Following the sale of the ultra-limited and superbly executed Urban Jürgensen Big 8 London Edition, which raised over USD 37,000 for Covid-19 research, London-based watch curator, retailer and vintage specialist A Collected Man is about to initiate a second project with the idea of raising funds for the COVID-Zero Research Initiative. This time, it will be an illustration made for A Collected Man by Julie Kraulis in 2018, of Francois-Paul Journe’s first-ever wristwatch, signed by Journe himself.
Julie Kraulis, based in Toronto, Canada, is a well-know artist – her work can be seen on her Instagram page here – in the watch community, renowned for her collection of graphite drawings devoted to watches. Through her ‘horological portraits’ painted with pencils, Julie recreates the intricate details of iconic timepieces with an insane level of precision.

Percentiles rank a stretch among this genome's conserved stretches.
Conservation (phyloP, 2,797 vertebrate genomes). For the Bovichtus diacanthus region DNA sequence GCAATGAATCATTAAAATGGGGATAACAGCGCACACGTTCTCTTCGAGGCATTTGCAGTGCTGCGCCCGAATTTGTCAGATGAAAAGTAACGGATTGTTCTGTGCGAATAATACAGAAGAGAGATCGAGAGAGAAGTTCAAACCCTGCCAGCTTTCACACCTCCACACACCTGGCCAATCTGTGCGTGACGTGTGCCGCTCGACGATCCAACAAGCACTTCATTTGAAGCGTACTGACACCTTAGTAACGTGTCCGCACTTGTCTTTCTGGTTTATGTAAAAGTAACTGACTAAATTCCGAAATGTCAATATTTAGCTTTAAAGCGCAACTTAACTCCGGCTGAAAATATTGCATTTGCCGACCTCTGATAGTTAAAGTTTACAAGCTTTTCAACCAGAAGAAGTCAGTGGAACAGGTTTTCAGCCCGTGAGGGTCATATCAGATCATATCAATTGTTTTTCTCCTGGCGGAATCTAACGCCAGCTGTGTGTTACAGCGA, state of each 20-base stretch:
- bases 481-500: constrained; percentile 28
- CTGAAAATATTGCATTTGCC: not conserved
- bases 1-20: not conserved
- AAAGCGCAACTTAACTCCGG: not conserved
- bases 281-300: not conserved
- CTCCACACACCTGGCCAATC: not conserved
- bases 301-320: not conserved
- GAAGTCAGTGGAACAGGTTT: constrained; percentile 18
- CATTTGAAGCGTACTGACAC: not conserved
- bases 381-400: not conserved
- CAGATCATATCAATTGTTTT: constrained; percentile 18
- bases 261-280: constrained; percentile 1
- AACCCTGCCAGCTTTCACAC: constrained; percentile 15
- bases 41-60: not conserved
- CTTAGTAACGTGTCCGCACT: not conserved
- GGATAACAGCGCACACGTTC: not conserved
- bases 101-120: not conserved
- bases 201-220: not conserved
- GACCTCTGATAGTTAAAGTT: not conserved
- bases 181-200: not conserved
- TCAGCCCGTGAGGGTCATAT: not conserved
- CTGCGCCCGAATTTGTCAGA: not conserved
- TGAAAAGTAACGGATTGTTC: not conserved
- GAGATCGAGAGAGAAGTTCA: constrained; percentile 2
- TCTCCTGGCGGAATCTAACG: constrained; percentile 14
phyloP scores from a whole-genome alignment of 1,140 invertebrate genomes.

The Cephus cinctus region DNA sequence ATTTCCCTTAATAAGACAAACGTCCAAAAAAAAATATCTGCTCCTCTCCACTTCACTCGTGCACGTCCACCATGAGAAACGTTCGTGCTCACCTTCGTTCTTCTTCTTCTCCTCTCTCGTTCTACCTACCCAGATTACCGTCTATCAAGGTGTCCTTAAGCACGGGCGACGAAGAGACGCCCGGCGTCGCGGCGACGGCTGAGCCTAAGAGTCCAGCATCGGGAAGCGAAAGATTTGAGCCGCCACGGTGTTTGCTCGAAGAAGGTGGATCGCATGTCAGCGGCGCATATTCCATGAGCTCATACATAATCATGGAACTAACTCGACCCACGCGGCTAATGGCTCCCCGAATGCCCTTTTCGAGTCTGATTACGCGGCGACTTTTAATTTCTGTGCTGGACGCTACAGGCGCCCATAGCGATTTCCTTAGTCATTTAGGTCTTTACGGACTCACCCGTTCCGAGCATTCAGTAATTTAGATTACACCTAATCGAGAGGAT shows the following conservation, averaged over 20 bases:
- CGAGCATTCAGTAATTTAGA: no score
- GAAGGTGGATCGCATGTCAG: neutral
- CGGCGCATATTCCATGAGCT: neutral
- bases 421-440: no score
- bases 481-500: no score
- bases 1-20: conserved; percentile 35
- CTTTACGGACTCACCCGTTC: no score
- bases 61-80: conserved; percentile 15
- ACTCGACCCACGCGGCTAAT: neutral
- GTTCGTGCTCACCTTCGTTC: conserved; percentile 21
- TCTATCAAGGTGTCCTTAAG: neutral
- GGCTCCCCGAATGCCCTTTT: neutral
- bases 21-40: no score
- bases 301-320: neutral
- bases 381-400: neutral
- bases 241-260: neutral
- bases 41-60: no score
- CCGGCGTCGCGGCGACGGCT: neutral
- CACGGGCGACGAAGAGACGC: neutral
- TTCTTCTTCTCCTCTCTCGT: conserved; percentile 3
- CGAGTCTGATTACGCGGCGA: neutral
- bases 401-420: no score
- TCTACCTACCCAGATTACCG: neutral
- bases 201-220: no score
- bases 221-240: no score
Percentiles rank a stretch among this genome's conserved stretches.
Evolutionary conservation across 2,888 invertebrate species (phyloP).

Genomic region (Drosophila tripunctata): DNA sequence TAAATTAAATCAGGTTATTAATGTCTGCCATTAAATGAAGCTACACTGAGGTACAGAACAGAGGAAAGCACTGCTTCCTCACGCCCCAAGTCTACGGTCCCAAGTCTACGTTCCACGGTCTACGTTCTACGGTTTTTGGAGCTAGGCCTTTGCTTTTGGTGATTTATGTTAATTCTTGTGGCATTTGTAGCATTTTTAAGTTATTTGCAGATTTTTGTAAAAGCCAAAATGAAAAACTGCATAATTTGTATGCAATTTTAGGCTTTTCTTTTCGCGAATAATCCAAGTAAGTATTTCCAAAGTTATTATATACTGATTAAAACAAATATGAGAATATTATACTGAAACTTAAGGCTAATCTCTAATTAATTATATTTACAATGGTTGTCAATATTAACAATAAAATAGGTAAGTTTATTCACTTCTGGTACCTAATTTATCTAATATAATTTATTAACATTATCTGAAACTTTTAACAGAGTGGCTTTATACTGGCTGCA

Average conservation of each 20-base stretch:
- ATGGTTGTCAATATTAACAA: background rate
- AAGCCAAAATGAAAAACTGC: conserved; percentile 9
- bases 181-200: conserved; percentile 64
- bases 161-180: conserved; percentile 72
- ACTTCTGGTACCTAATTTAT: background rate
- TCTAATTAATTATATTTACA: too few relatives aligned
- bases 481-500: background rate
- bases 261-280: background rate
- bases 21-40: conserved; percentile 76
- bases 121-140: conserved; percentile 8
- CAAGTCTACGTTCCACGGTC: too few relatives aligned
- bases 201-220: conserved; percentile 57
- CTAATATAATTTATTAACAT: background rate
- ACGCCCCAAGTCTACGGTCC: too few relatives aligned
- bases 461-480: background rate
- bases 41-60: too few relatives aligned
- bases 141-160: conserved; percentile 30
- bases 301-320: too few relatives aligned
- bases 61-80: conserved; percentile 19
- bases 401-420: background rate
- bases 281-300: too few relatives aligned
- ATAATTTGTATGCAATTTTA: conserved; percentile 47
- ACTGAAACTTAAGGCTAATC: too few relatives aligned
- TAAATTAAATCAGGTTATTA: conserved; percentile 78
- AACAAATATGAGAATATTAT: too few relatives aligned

In 2018, A Collected Man asked Kraulis to make a portrait of an important watch, by an important watchmaker, Francois-Paul Journe’s first-ever wristwatch, the 1991 Tourbillon No.1 with Remontoir d’Egalité – still at that time almost a prototype watch, which laid the foundation for the Tourbillon Souverain Souscription Series and First Generation, the brand’s first proper production watches.
Taking over three hundred hours to complete using graphite pencil only, the drawing is inscribed and signed by Journe himself, who left a small message at the bottom of it (with the illustration measuring about 25.75″ by 40″).
This drawing (not a print but the original artwork) will be auctioned from Monday 25th to Sunday 31st May, with bidding closing at midnight (London time) on the last day. All proceeds, not just profits, from the sale will be donated to the Wellcome Trust, COVID-Zero Research Initiative, specifically in their efforts to fund vaccine development against the virus. This will come in addition to the funds raised by the sale of the Big 8 London Edition.
The auction will take place on A Collected Man’s website here, with bidders having to pre-register their interest and the highest bid always being displayed.